Table 1

Reasons for referral

 

male (n = 194)

(%)

age (mean)

female (n = 225)

age (mean)

chest pain

95 (49%)

56

90 (40%)

58

palpitations

23 (12%)

54

58 (26%)

49

dyspnoea

22 (11%)

62

28 (12%)

68

sudden loss of consciousness

14 (7%)

58

11 (5%)

52

abnormal ECG

16 (8%)

58

 7 (3%)

68

screening for cardiac disease

12 (6%)

49

 8 (4%)

54

murmur

 5 (3%)

63

11 (5%)

65

preoperative screening

 5 (3%)

66

 9 (4%)

61

cardiac origin of emboli

 2 (1%)

64

 3 (1%)

49

Table 2

Baseline characteristics per main referral group

 

chest pain

(n = 185)

palpitations

(n = 81)

dyspnoea

(n = 50)

miscellaneous a

(n = 103)

male (%)

  95 (51%)

  23 (28%)

  22 (44%)

  54 (52%)

median age (range)

  57 (21–87)

  51(17–85)

  65(36–91)

  58(17–85)

no medical history

 146 (79%)

  68 (84%)

  38 (76%)

  76 (74%)

PAD

  12 (6%)

   4 (5%)

   4 (8%)

  13 (13%)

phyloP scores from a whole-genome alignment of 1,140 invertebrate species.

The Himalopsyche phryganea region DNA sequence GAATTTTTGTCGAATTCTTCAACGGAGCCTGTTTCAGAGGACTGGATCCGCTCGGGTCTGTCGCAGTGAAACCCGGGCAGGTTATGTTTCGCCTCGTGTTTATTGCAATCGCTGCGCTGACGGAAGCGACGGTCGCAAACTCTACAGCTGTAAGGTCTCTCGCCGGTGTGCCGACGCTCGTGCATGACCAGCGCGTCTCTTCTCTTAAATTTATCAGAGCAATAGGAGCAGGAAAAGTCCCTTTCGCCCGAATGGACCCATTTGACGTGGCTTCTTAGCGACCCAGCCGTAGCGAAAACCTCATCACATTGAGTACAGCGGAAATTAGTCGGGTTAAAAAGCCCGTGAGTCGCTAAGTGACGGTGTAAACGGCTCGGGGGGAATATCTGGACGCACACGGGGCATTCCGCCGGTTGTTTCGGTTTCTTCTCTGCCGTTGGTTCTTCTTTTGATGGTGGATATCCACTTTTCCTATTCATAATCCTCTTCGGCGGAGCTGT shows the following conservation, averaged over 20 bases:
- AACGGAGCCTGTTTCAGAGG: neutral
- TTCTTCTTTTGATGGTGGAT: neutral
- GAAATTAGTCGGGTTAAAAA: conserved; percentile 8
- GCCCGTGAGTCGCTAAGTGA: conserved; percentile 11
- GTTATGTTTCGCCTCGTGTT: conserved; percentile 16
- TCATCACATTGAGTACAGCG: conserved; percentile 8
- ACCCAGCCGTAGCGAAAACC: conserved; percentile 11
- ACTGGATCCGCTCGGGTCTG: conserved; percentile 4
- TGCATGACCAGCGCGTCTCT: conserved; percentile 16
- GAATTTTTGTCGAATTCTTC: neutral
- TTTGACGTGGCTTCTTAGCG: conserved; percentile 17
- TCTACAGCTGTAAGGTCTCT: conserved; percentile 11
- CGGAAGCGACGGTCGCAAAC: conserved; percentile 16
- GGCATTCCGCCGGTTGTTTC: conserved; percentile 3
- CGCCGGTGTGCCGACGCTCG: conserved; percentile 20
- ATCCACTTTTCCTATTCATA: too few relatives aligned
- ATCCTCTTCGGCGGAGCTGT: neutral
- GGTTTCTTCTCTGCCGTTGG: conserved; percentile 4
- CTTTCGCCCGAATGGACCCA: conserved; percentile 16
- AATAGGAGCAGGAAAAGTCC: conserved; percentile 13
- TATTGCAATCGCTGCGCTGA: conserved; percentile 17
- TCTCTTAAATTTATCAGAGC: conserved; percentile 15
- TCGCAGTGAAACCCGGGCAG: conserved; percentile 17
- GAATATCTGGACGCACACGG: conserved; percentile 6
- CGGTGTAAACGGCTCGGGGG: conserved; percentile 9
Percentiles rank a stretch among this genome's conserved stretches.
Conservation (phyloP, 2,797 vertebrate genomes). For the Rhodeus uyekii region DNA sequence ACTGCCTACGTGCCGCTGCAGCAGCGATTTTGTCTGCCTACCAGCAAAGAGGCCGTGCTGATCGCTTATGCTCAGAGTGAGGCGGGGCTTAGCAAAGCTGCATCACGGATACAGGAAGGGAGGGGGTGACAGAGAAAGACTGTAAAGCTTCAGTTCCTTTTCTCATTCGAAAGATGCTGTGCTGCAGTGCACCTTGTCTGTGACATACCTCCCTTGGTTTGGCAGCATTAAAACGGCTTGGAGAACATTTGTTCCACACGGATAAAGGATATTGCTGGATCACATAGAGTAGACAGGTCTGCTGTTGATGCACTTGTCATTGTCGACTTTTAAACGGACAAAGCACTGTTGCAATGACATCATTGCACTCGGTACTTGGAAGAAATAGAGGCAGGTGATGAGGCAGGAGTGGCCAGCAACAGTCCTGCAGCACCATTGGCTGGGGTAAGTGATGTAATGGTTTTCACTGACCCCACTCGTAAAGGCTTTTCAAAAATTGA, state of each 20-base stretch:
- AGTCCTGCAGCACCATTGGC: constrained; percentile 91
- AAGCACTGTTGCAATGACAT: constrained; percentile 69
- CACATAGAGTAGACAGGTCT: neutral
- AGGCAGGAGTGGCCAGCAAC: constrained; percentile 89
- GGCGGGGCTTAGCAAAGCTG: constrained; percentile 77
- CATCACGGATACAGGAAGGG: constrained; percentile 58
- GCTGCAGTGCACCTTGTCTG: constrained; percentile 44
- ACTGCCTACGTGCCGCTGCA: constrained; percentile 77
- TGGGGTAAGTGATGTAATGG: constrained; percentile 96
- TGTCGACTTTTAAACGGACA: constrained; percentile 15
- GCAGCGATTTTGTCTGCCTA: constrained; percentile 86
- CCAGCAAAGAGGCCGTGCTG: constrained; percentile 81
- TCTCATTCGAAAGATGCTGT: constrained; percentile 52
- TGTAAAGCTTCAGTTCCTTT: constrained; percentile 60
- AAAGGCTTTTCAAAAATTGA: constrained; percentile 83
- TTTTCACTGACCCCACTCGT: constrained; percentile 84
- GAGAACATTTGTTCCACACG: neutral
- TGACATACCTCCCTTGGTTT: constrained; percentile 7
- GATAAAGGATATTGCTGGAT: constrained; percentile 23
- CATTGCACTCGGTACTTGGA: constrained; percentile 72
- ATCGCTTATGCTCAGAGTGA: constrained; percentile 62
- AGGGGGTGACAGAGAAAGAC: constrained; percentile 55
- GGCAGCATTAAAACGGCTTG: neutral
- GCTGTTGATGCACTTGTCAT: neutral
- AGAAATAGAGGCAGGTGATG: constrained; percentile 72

TIA/CVA

   8 (4%)

   4 (5%)

   2 (4%)

  12 (12%)

family history of CVD

  86 (46%)

  28 (35%)

  16 (32%)

  40 (39%)

family history of SCD

   9 (5%)

   4 (5%)

   2 (4%)

   7 (7%)

hypercholesterolaemia

  29 (16%)

  11 (14%)

  11 (22%)

  12 (12%)

hypertension

  55 (30%)

  25 (31%)

  21 (42%)

  32 (31%)

diabetes

  26 (14%)

   5 (6%)

   7 (14%)

  15 (15%)

current smoker

  45 (24%)

  18 (22%)

   6 (12%)

  13 (13%)

BMI (median, IQR)

26.4 (5.6)

24.3 (6.0)

27.7 (7.1)

25.9 (6.5)

PAD peripheral arterial disease; TIA transient ischemic attack; CVA cerebrovascular accident; CVD cardiovascular disease; SCD sudden cardiac death; BMI body mass index.; IQR interquartile range.